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Congressman Ken Buck

Representing the 4th District of Colorado

Tipton and Buck Work to Secure $2 Million for Arkansas Valley Conduit

April 30, 2015
Press Release

FOR IMMEDAITE RELEASE

CONTACT: Katherine Rosario, 202-226-8414

Washington – The House voted Wednesday to shift $2 million of funding from the Department of Energy’s salaries and expenses account to the Bureau of Reclamation’s water and related resources account. The money will be used to help fund the Arkansas Valley Conduit (AVC), a regional water supply project, which will deliver treated drinking water to rural water providers in southeast Colorado. Congressman Ken Buck (R-CO) supported Rep. Scott Tipton's (R-CO) amendment and released the following statement:

“This project was authorized in 1962 to bring clean drinking water to 40 communities in southeast Colorado, many of which are in violation of clean water standards because of naturally occurring elements. Why don’t we spend some money to benefit future generations instead of ourselves?”

Congressman Buck also spoke in support of the Tipton amendment on the House floor.

Congressman Ken Buck on the House Floor

According to the Southeastern Colorado Water Conservancy District, the AVC is a feature of the federal Fryingpan-Arkansas (Fry-Ark) Project, which was constructed and is operated by the U.S. Bureau of Reclamation (Reclamation). It was included in the original 1962 authorizing legislation for the Project. This regional water supply project will deliver treated drinking water to nearly 40 small, rural water providers from east of Pueblo to the state line.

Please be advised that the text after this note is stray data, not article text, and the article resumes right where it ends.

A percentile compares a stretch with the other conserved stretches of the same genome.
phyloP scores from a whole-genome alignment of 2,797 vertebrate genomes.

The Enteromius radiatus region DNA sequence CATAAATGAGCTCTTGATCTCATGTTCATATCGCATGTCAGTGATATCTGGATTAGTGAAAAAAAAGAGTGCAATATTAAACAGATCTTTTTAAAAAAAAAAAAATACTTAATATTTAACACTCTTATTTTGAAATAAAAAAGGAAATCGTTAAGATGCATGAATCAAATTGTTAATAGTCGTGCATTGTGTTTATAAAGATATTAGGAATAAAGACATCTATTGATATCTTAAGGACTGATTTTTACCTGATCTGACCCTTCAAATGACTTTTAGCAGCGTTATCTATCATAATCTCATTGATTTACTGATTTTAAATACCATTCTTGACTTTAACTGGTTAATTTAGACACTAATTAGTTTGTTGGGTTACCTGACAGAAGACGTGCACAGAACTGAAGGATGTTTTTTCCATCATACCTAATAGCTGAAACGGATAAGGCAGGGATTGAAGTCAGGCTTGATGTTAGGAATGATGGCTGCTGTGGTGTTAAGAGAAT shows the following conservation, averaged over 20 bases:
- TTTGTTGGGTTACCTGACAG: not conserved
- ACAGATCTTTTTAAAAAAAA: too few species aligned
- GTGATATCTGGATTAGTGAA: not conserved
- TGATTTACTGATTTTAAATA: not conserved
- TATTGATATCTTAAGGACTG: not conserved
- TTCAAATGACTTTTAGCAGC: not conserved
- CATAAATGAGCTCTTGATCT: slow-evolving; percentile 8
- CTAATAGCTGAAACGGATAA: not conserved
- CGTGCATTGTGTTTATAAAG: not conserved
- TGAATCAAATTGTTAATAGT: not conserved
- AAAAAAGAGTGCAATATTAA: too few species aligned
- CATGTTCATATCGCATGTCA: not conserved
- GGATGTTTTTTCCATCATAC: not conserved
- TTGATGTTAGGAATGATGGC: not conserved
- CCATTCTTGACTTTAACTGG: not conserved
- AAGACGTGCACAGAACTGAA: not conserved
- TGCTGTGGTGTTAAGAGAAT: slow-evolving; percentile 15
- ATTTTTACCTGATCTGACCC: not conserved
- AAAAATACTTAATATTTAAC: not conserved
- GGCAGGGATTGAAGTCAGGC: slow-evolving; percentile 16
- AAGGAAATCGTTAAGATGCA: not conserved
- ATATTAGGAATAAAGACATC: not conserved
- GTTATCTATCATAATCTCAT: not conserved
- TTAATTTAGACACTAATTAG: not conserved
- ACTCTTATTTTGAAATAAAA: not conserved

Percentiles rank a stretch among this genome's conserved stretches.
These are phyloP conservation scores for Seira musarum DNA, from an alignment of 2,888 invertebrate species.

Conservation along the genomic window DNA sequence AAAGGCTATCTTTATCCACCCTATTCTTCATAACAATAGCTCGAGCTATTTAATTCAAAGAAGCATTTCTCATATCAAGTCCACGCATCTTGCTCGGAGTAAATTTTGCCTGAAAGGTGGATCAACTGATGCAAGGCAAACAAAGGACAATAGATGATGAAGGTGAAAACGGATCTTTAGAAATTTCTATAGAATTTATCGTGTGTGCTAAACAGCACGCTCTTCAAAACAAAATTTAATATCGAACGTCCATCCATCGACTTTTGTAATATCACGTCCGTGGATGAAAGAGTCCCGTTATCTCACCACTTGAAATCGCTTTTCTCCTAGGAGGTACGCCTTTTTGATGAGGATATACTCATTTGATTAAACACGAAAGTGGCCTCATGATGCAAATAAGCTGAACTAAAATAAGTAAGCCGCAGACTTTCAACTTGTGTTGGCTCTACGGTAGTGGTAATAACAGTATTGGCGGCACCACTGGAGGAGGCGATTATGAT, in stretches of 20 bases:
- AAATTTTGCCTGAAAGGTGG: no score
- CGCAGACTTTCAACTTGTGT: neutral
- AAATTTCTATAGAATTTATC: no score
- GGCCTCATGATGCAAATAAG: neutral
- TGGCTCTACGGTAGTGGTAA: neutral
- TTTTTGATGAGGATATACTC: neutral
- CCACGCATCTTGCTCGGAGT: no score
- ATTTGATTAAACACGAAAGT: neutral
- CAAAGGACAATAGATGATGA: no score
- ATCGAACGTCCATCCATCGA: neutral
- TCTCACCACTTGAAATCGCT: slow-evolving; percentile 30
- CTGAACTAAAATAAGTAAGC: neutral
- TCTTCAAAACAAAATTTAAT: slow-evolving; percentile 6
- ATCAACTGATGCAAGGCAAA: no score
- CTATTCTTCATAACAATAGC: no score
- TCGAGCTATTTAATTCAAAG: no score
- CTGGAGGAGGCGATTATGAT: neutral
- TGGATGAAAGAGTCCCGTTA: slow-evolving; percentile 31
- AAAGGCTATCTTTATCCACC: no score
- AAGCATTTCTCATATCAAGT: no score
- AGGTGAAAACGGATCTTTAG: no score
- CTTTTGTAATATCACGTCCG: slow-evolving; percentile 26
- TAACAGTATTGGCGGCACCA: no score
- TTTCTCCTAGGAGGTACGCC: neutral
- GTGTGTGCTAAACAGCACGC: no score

The AVC will address safe water drinking problems for residents of southeast Colorado. Lower Arkansas River communities currently use groundwater wells to supply their drinking water.  However, more and more towns have found that their groundwater contains naturally occurring cancer-causing radioactive contaminants, such as radium and uranium, in concentrations that exceed primary drinking water standards mandated by the federal Safe Drinking Water Act. The Colorado Department of Public Health and Environment (CDPHE) has notified these water providers that they must treat water supplies to remove these contaminants or find a better quality water source. Water providers in Lower Arkansas River communities are also having  a difficult time meeting non-mandatory secondary drinking water standards for salts and sulfate. Some water providers are not meeting secondary drinking water standard for iron. Replacing contaminated groundwater supplies with local surface water from the Arkansas River is problematic because the river downstream of Pueblo also contains high levels of selenium, sulfates, uranium, and salts.

Rep. Ken Buck (CO-04) is the Freshman Class President. He serves on the House Judiciary Committee and the House Committee on Oversight and Government Reform.  He serves on the OGR Subcommittees on Government Operations and the Interior and is a member of the Judiciary Subcommittees on Immigration and Border Security and Crime, Terrorism, Homeland Security and Investigations.

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